Come on, we all have them; horror stories of IT and security disasters we’d rather rather forget. But rather than forget them, I’d like you to share them and tell everyone what you learned from the experience. And in return, I have a free three day pass to CSI 2008 in Maryland, November 15-21, that I’ll give out on next Friday, November 7th. If you’re in the same boat I am and don’t have a budget for training, this can go a long way towards getting management approval for the event.
The rules are going to be pretty simple:
- Post a comment on this post telling us your horror story and, more importantly, what you learned from it. If you’ve already written your story on a blog, you can leave a short description and a link to the post.
- You must leave a valid email address.
- The story must be original, no plagiarism please.
- Stories will be judged on originality, entertainment value and what was learned from the incident. I’m the sole judge.
If you’re not the lucky winner, there’s still the CSI 2008 discount code you can use. There’s already a lot of the Security Twits that planning on attending and I’ve even heard rumblings of a blogger meetup or twitter meetup.
The chances of me making it to the CSI 2008 conference are so slim as to be non-existent. Like many companies, mine has told us not to plan on attending any events we’re not speaking at for the foreseeable future. Which is not to be unexpected in these turbulent financial times. Plus, I don’t really want to take a cross-country flight at the moment, even if it meant I could see some of my friends who’ll be there. I’ll have to wait for RSA next year I guess, since Shmoocon is also out right now.
On the other hand, if you’re on the East coast and still have some budget to spend on training, here’s a little something to help you out: Alan Shimel worked with the folks at CSI and they’ve given the Security Bloggers Network a discount code to get you 25% off the entry fee. Simply type in ‘BLOG25‘ when it asks for a discount code and you’ll save your company 1/4 of the cost of entry. I’ve always found my bosses more willing to approve training when they think I’m getting it at a discount. Of course, press passes have helped a lot in the past too.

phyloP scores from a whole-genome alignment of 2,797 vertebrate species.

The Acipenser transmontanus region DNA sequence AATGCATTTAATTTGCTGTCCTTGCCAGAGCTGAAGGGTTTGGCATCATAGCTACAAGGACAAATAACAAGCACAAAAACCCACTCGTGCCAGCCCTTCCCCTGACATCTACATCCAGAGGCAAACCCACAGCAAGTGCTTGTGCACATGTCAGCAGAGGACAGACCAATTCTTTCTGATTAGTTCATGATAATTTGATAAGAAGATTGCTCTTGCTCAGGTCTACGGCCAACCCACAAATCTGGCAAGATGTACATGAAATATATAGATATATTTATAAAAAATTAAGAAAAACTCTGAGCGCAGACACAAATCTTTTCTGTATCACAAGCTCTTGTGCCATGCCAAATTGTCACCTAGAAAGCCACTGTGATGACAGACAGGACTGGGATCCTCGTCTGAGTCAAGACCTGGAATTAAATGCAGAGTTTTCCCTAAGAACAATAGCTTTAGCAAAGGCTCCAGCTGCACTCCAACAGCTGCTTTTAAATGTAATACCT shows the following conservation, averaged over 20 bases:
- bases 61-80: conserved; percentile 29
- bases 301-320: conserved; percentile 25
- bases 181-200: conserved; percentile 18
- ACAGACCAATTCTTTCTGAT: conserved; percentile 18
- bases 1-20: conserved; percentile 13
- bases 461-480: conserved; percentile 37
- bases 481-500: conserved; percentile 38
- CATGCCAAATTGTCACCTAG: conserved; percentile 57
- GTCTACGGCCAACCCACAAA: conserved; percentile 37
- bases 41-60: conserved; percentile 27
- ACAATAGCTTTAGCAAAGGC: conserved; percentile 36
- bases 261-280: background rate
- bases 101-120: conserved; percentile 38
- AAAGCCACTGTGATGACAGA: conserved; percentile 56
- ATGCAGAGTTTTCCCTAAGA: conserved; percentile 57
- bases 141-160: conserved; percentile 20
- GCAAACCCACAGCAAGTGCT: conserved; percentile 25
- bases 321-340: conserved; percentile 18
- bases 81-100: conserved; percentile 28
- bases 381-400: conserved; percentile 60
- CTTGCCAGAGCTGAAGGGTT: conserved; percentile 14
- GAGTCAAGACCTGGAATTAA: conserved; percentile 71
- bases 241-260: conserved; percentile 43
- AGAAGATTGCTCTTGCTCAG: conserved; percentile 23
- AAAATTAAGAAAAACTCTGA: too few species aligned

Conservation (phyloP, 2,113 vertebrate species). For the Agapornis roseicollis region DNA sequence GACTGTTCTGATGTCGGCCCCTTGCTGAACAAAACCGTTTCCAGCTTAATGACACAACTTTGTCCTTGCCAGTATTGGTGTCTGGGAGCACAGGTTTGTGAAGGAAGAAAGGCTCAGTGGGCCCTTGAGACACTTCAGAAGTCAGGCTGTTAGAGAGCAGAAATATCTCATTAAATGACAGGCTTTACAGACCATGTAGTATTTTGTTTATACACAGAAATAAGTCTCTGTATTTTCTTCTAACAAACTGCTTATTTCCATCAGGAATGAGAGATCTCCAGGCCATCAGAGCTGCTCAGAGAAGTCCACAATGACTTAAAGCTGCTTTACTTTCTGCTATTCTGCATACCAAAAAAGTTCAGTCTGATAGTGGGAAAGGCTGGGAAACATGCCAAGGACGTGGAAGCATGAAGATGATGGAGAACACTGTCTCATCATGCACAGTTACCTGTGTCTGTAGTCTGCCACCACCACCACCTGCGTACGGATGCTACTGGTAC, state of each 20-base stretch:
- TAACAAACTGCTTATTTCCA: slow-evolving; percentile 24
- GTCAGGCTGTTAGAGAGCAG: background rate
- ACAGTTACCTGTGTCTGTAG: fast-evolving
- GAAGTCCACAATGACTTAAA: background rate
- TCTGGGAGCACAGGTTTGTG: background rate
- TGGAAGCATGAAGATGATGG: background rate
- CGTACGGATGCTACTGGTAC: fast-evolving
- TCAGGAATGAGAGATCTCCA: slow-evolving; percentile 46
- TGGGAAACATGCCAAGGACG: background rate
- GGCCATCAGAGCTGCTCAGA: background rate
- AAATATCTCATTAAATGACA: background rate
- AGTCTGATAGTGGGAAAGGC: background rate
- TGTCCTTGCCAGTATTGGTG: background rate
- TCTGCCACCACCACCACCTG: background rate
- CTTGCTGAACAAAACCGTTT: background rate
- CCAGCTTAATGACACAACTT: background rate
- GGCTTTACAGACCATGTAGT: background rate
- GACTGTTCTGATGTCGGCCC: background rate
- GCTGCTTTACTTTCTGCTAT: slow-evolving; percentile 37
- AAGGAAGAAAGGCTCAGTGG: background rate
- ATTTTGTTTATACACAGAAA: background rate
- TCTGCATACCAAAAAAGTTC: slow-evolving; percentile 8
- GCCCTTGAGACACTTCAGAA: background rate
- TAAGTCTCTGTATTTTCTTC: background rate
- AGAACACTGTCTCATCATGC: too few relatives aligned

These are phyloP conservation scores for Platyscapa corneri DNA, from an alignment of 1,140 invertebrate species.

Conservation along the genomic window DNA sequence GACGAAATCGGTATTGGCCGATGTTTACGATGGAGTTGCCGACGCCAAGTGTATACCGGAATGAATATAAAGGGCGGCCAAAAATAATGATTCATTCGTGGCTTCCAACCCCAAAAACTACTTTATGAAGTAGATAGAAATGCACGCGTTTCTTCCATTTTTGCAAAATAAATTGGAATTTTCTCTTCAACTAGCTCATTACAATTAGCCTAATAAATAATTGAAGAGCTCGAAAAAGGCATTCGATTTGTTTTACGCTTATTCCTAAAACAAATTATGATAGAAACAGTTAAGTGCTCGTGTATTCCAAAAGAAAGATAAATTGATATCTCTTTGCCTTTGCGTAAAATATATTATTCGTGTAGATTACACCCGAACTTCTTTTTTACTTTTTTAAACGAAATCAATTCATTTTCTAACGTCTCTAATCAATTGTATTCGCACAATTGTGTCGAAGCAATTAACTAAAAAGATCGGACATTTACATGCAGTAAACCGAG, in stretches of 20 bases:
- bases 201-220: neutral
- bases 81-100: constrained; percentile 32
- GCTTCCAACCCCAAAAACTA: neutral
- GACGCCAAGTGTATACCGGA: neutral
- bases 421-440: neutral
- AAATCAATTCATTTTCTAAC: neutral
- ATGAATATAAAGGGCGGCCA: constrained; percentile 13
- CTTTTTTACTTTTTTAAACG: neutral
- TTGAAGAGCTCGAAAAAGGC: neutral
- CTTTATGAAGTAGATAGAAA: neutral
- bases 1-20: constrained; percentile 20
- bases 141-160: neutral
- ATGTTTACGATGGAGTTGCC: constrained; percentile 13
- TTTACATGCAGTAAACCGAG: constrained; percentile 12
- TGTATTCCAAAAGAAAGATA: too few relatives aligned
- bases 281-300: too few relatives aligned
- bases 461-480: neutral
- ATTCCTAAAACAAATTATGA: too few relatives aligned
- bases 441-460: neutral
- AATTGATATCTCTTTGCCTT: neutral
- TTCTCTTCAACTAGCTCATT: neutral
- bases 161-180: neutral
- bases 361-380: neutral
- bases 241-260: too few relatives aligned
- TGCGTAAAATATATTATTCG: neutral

I suspect my employer isn’t the only one who’s put the kabosh on training, at least temporarily. And I would also hazard a guess that a lot of conventions are going to have a hard time filling seats while companies are bracing themselves for the financial impact of a slowing economy. It’s too bad that so many bosses don’t realize how critical training is to our profession and that training such as CSI can often end up saving the company money in the long run.
Keep your eyes open, I may have a bit more to say about CSI in the not so distant future.
I figured that scareware (software that creates pop-ups telling you your computer is infected and can be cleaned for just $49.95) paid, otherwise organized crime wouldn’t be involved. But I hadn’t realized how well; according to the NYT, Bakasoftware made over $5 million last year selling their own software. Two things I thought was interesting is that the software uninstalls itself if the owner of the computer is a Russian speaker (Bakasoftware is a Russian company). The second thing, which may just be coincidence, is that ‘baka’ is Japanese for fool or idiot. It’d make sense for a scareware company to name itself “Idiot Software”. And yes, I’ve been watching too much anime lately.
I had to run out the door immediately after recording, but despite technical difficulties, Rich and I recorded a short interview with David Mortman, ‘blogger-in-residence’ for Debix.
Network Security Podcast, Episode 125, October 28, 2008
Once again, not a ton of time to blog this week. So instead I’ll post a few of the articles I’ve found this morning.